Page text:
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Shrimp and Pork Egg Rolls (Spring Rolls) Recipe


 

You can call them egg rolls or spring rolls, depending on what part of the world you come from; but here in the United States, egg roll is most commonly used for any vegetable and meat combination wrapped up in dough and fried.  This particular deep-fried roll recipe contains shrimp, pork, noodles and lots of vegetables.  You can use either egg roll wrappers or spring roll wrappers.

 

But wait a second, what is the difference between egg rolls and spring rolls?  Egg rolls are made with thicker yellowish in color wrappers that are made from wheat flour, eggs and water and usually contain meat.  They are rolled thick, fry up crispy, have a dark golden brown textured surface and must be served hot.  Did you know that many food scholars believe that the egg roll is an American original!  Quite a few American-Chinese fried foods like egg rolls, crab Rangoon, sweet-and-sour pork and General Tso’s chicken are rarely, if ever, seen in authentic Chinese cuisine.

Since we are still on the subject, there’s more: the infamous fortune cookie is actually Japanese-American.  “Makato Hagiwara, who designed (and for many years lived in) the Japanese Tea Garden in San Francisco’s Golden Gate Park, invented the fortune cookie in the early 20th century.  He intended the cookie to be a snack for people walking through the tea garden, but the concept became so popular that Chinese restaurants in San Francisco’s Chinatown stole the idea” (source: mental_floss magazine).

Now, unlike the egg roll, spring rolls are Chinese.  Spring rolls are made with thinner grayer in color translucent wrappers that are made from just wheat flour and water, are vegetarian, and usually contain bean sprouts.  They are rolled thin, fry up crispier, have a flaky golden smoother surface and can be served hot or cold.

So let’s get down to the recipe.  Gather all your ingredients and prep as required.

Oh boy, I’m drooling already!  This is hands down my favorite egg roll recipe.

Get started on the filling; stir-fry one ingredient after the other, until it all comes together.

Now start folding and rolling.

And finally, deep-fry (or bake) until crispy and golden in color.

 

SHRIMP AND PORK EGG ROLLS ( SPRING ROLLS )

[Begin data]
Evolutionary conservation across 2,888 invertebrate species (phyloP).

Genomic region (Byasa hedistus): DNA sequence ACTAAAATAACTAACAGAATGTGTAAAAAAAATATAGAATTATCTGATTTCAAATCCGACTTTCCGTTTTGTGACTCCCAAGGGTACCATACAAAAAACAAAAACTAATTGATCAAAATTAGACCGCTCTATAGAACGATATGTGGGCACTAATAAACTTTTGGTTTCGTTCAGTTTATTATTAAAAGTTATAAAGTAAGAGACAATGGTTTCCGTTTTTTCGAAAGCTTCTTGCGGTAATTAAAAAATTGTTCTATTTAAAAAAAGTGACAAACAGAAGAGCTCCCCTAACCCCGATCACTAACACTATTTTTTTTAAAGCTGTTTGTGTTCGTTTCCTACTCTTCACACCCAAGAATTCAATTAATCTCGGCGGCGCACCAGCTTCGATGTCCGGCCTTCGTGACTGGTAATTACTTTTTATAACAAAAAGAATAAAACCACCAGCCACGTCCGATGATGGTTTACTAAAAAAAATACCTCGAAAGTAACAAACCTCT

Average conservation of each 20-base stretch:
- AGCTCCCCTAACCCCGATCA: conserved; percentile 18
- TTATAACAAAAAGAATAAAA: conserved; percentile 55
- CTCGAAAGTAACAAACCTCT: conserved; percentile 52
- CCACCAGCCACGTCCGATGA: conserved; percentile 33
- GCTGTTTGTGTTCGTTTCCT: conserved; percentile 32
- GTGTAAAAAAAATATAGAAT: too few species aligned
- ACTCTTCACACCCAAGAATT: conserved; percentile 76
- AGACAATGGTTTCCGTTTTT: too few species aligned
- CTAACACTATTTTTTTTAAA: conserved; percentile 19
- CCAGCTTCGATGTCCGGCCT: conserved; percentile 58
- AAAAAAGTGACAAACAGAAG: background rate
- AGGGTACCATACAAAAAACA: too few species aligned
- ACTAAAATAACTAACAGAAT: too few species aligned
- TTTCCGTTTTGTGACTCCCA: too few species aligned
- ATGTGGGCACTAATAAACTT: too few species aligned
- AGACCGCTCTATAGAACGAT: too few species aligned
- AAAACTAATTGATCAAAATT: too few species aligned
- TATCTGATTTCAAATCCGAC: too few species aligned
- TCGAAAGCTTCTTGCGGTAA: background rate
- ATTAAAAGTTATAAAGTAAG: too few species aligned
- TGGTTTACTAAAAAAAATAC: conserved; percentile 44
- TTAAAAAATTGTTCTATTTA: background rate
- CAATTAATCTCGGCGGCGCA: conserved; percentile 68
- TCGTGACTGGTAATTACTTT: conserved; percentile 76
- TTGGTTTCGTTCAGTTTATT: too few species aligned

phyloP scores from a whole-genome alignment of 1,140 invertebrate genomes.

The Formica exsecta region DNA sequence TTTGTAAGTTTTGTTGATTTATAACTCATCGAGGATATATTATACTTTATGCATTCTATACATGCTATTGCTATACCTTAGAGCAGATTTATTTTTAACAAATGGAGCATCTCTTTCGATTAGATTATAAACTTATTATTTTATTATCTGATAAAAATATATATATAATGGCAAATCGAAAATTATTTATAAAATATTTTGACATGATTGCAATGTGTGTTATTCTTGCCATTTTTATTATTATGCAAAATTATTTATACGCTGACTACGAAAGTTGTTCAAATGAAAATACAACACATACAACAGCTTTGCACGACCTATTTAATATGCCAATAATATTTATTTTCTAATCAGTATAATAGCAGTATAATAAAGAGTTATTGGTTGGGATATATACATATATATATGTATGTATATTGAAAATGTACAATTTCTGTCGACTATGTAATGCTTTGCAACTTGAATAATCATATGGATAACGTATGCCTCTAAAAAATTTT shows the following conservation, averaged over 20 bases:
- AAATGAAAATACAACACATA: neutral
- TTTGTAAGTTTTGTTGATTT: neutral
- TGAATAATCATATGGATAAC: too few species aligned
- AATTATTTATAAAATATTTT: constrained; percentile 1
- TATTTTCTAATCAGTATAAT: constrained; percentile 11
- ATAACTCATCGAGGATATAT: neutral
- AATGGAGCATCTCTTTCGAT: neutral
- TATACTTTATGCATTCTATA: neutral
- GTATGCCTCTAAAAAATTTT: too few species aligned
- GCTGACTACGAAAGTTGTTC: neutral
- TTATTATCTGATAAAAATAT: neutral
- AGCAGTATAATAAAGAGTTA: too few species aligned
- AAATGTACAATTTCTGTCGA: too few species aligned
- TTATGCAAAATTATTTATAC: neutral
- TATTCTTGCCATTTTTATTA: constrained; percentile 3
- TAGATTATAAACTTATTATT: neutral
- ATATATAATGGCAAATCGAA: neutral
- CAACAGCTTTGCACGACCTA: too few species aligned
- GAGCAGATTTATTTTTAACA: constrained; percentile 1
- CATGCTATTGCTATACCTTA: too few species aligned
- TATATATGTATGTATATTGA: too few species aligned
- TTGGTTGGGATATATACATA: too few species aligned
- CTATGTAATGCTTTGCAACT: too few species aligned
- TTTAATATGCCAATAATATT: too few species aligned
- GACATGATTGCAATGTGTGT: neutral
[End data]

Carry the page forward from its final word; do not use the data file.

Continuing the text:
Print this recipe

 

Makes 20-to-24 rolls.

4 ½ oz dried rice sticks or sweet potato starch cellophane noodles
6 dry Shitake mushrooms

4-to-5 teaspoons seasoned wok oil
3 cloves garlic, minced
3 teaspoons grated ginger
12 oz ground pork
12 oz shrimp, diced

5 teaspoons light soy sauce
5 teaspoons oyster sauce
4 teaspoons rice wine
4-to-5 teaspoons sweet chili sauce
One and a half carrot, grated
12 oz water chestnuts, diced
6 green onions, sliced
11 oz Chinese Napa cabbage, thinly shredded

Salt and freshly ground black pepper

Egg roll or spring roll wrappers
2-to-3 teaspoons cornstarch mixed with 2 tablespoons water; until it forms a paste
Peanut, sunflower of coconut oil, for deep-frying
Dipping sauce; like sweet chili sauce, sweet and sour or hot mustard sauce

Soak noodles in hot water for about 6 minutes until pliable (read package instructions); rinse with several changes of cold water, drain and cut into 2” pieces.  Soak mushrooms in several changes of hot water for about 20 minutes; drain, pat dry and slice.  Set both aside until ready to use.

Prepare filling.  Heat oil in a large wok or pan until smoky, add garlic and ginger; stir-fry for a minute until fragrant.  Add pork; cook 3 minutes.  Add shrimp; cook 3 minutes.  Add next eight ingredients; cook 2 minutes.  Season with salt and pepper; stir in mushrooms and noodles.

Transfer filling onto a rimmed platter, tilt platter as you scoop filling to one side and pat dry any excess liquid (if any) with paper towels.  Cool completely.

Assemble rolls.  Keep wrappers covered with a damp cloth while working to prevent drying.  Lay one wrapper with the corner pointed at you.  Place about 3 tablespoons filling just below the center and spread horizontally; fold pointed corner over to just under filling.  Fold the same corner up tightly over filling.  Brush edges with cornstarch sealing paste.  Fold left and right corners toward the center and continue to roll.  Roll tightly so oil doesn’t seep inside; repeat.  Arrange seam-side down on a cornstarch dusted baking sheet, separating each layer with plastic wrap (rolls can be frozen at this point or refrigerated for up to 4 hours).

* Sometimes the outside of an egg roll (not spring roll) is dipped or basted with egg wash for extra crunch.

** When you’re ready to serve frozen uncooked rolls, thaw them in the refrigerator before frying.

Cook rolls. Pour oil to a depth of 3-to-4 inches in a large heavy saucepan and heat to 350F over medium-high heat.  Fry rolls in batches until deep golden brown; thoroughly drain on paper towels.

Alternatively, brush rolls on all sides with oil, place them on a parchment lined baking sheet and bake for about 20 minutes in a preheated 400F oven until light brown and crispy; turning them over every now and then.

*** Cooked chilled rolls can be frozen; simply reheat them in the oven.

 

 

 

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